IMO it’s not matter of coming down on one side or another, it’s a matter of personal preference. We like what we like for numerous reasons. I happen to be a big Durer fan too, but then again, I happen to be more partial to the Northern Renaissance than the Italian Renaissance anyway.

  12. Mrs Whatsit Says:

    Perspective, shmerspective. Didn’t we already have this argument about the relative superiority of art from different cultures on this blog once before? or am I thinking of someplace else? Anyway, it’s about as useful a discussion as trying to determine the relative merits of air versus light or water. Look at this 16th century Japanese tiger and dragon
    or this Indian chameleon (scroll down and click to enlarge — admittedly somewhat later but too beautiful to leave out)
    or these Ming dynasty hawks
    pr (proving that the 21st century Internet did not invent cute baby animal pictures) this Korean puppy
    Or, for that matter, this

    I couldn’t say which is “better” and I don’t care. I’d much rather argue about memory foam pillows. I love mine!

  13. Eric Says:

    The rabbit has a human expression.

  14. T Says:

    Mrs. Whatsit,

    It’s not about relative superiority of any given style of art. People think it is because they confuse what they like with the concept that it is better than what they don’t like. My point in discussions like this is to try and separate the “like/dislike” from any “better/worse” defense.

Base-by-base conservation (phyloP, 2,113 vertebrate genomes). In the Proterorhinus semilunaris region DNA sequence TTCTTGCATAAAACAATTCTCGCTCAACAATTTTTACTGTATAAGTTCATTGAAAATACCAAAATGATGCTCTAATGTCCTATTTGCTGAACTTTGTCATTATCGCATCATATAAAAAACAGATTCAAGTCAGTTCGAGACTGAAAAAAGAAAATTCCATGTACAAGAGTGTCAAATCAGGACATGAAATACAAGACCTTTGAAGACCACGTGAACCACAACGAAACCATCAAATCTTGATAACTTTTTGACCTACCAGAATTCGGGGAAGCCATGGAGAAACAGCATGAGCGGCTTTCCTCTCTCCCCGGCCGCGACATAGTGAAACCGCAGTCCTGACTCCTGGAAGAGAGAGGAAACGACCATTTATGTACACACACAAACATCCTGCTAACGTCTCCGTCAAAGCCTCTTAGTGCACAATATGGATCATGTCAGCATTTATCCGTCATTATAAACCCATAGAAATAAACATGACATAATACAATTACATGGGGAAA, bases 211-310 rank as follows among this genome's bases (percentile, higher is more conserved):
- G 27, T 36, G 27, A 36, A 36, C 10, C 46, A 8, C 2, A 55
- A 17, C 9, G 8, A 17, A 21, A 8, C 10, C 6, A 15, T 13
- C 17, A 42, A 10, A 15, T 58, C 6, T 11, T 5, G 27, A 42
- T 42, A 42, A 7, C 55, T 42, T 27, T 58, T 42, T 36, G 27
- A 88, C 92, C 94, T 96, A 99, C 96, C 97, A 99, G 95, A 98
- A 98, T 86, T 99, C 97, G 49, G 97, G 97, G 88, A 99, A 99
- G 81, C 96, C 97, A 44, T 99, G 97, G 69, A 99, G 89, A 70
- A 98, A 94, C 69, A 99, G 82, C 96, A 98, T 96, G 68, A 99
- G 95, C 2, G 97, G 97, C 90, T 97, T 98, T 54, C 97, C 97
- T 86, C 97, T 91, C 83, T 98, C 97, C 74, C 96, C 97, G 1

We like what we like, we all have different tastes and there’s no reason to feel the need to defend our personal decision with as vapid an argument as “what I like is better than what you like.” Bach is better than Chopin; violin music is better than clarinet music; Renaissance art is better than Egyptian art. Oh, really? Compare that to: I like Bach more than I do Chopin; I’d rather listen to violins than clarinets; I really enjoy Renaissance art but Egyptian art does nothing for me.

  15. Ymarsakar Says:

    The Japanese have this creation called the full body pillow.

  16. chuck Says:

    I won’t argue the art, but perspective is interesting mathematically. As mathematics is the beating heart of the divine spirit manifest in creation, I don’t think it out of place to speak of the spiritual superiority of Europe at that time 😉


  17. Mrs Whatsit Says:

    T, I didn’t mean to dismiss your interesting remarks about perspective — I just meant, as I think you did too, that whether perspective is present in particular works isn’t necessarily important in comparing them. And I agree with your comments about better and worse, too –but you may have confused me and a few others with your original use of the word “advanced.” Without more detail, that’s a hard concept to separate from “better/worse,” and therefore also from “like/don’t like.”